(3 minute read)
Who are they and what do they do?
Lancashire Farm is a natural yoghurt company that has been operating as a family company since 1984. They currently source milk from 35 different farms around Lancashire, and are aiming to become the no.1 natural yoghurt brand in the UK (Source: lancashirefarm.com & Business Manchester September 2018).
Early this year, Lancashire Farm underwent a brand makeover by BGN and launched the Free Range product.
What makes this sustainable?
Funnily enough it’s not about the Free Range commitment. Instead the sustainable element is the business’ deep understanding of their supply chain. That depth of thinking and understanding allows Lancashire Farm to predict risks and identify opportunities because they have a personal relationship with their suppliers. This allows Lancashire Farm to:
Manage the origin and integrity of their product through their decision-making processes and supplier requirements;Increase consumer understanding of supply chains, through their consumer-friendly website; and support the Lancashire economy through their partnerships with local farms.
What’s the business angle?
Part of it has already been stated: Lancashire Farm have an ambition to become the no.1 natural yoghurt brand in the UK. In order to do this they have decided to work with their supply chain to commit to an entirely free range product and are the first UK yoghurt makers to do so.
This results in a framework by which they can manage brand and business risk in their supply chain through a strong policy statement;a company culture that is likely to foster innovation in their supply chain, where it contributes towards that strong policy statement and helps Lancashire Farm maintain its position as a market leader; a product differentiator in a highly competitive market; and a clear branding and marketing opportunity to highlight their free range credentials. Initial figures suggest sales have risen 30% since the launch earlier this year (Source: Business Manchester, September 2018).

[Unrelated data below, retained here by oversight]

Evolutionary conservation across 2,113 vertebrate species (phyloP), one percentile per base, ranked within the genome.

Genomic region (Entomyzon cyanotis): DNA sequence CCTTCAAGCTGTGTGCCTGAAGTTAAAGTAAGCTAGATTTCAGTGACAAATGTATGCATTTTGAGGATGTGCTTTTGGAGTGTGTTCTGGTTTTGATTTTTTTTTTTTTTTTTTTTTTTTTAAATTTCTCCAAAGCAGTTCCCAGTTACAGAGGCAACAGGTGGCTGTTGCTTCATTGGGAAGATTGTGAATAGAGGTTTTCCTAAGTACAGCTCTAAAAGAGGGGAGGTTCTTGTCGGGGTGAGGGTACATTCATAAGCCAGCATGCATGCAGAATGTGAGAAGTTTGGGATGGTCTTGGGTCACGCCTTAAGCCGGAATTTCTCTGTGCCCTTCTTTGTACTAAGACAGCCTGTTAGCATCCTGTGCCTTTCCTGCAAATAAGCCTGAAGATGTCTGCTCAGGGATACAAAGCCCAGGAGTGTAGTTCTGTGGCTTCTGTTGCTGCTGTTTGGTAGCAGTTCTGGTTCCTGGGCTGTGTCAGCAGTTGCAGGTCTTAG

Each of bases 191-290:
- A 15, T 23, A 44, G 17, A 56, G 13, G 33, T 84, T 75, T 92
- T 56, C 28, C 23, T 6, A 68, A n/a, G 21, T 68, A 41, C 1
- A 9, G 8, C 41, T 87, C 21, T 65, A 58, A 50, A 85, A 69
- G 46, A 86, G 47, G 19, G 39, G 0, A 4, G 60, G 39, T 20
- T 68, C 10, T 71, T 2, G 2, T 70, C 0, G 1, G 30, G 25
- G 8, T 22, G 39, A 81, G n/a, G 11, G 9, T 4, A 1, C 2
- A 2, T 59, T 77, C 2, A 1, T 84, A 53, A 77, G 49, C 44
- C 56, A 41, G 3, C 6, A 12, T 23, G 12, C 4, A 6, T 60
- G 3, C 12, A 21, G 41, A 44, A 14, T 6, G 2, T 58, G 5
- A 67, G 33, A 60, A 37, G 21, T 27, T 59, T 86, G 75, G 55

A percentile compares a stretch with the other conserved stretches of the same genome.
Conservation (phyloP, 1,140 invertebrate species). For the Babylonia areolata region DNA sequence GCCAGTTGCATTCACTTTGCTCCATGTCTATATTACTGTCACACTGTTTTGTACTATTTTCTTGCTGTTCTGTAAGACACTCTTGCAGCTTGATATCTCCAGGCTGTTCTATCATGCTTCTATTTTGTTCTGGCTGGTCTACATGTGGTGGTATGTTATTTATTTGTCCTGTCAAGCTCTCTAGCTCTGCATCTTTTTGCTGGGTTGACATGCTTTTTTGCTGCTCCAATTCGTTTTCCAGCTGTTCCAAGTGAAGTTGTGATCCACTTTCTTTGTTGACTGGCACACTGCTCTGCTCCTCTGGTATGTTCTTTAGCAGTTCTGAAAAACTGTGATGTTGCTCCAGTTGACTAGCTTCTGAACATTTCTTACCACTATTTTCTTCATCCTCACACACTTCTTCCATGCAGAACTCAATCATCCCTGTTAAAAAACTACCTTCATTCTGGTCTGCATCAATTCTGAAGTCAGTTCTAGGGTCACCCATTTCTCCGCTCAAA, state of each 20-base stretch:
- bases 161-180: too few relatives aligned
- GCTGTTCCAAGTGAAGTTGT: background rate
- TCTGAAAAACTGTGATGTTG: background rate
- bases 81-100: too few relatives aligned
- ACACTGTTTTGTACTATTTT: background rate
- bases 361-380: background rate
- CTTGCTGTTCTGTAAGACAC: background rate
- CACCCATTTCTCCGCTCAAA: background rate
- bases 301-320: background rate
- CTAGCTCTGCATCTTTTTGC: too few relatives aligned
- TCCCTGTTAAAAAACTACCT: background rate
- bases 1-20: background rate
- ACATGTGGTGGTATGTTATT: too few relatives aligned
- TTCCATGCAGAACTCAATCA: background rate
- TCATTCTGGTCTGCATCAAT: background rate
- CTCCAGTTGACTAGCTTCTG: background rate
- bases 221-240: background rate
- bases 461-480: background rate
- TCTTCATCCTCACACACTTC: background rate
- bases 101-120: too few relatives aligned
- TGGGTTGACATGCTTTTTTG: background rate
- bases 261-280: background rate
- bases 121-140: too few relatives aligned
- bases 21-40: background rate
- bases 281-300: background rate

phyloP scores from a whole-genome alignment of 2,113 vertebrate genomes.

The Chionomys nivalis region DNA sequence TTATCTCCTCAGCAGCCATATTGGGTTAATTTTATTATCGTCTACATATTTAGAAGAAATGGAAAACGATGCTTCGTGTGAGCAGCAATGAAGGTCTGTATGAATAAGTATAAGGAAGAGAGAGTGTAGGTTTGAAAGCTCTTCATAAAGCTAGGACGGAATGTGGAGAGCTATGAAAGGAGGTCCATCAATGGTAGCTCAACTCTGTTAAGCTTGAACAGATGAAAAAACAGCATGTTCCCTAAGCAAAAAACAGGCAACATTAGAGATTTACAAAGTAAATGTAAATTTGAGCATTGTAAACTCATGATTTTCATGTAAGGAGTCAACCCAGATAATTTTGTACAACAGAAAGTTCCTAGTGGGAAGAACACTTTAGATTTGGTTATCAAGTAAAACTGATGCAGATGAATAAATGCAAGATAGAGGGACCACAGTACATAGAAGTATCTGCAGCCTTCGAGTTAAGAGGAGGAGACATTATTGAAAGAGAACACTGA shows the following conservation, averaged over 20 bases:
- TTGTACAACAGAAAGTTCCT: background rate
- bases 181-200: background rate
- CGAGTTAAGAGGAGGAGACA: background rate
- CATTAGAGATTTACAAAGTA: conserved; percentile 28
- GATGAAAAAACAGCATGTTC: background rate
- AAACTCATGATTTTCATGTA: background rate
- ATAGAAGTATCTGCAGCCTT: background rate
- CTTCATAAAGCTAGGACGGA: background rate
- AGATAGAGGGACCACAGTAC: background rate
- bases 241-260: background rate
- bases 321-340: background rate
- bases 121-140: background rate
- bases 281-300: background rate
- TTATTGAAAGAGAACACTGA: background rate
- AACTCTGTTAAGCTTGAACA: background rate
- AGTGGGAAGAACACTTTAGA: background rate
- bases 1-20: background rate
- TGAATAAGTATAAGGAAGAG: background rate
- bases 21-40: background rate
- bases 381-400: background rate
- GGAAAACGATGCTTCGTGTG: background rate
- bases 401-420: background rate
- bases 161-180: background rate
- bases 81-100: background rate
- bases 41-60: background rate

We have seen other products do extremely well using this ‘strong statement’ approach. 2 that spring to mind immediately are:
Ben and Jerry’s, with their three-part mission to “deliver fantastic products”, “sustainable finance growth” and “make the world a better place”; and
Innocent Drinks, with their mission to make “natural, delicious, healthy drinks that help people live well and die old”
For obvious reasons not all businesses can lead in their sector, but I’m really excited that Lancashire Farm believes so completely in the competitive advantage afforded to them by their policy statement that they have made the decision for their entire supply chain to be certified Free Range.
If a business has a strong policy and mission statement it provides a good platform for the inclusion of sustainability principles into the decision-making process.
The good news is that most businesses have some sort of mission statement – whether it is publicly known or not (or even whether it is known internally!). The great news is that sustainability principles can help frame and deliver on a business mission in ways that provide significant business benefit.
Lancashire Farm Dairies have provided me with a quote in response to my article:
“Developing the Free Range statement and policy was as much about the commitment and the mission as it was the practical implementation of it. Working with our producers first hand has been absolutely crucial in delivering on this proposition. As a business we’re extremely producer centric, we see them as a key extension of the business and we treat them as such.” Jack Morrison, Brand Manager, Lancashire Farm Dairies
I am a sustainability coach with 10 years experience in the sustainability sector. I can help your business understand how to embed sustainable thinking into your supply chain decision-making. Contact me at firstname.lastname@example.org for more information.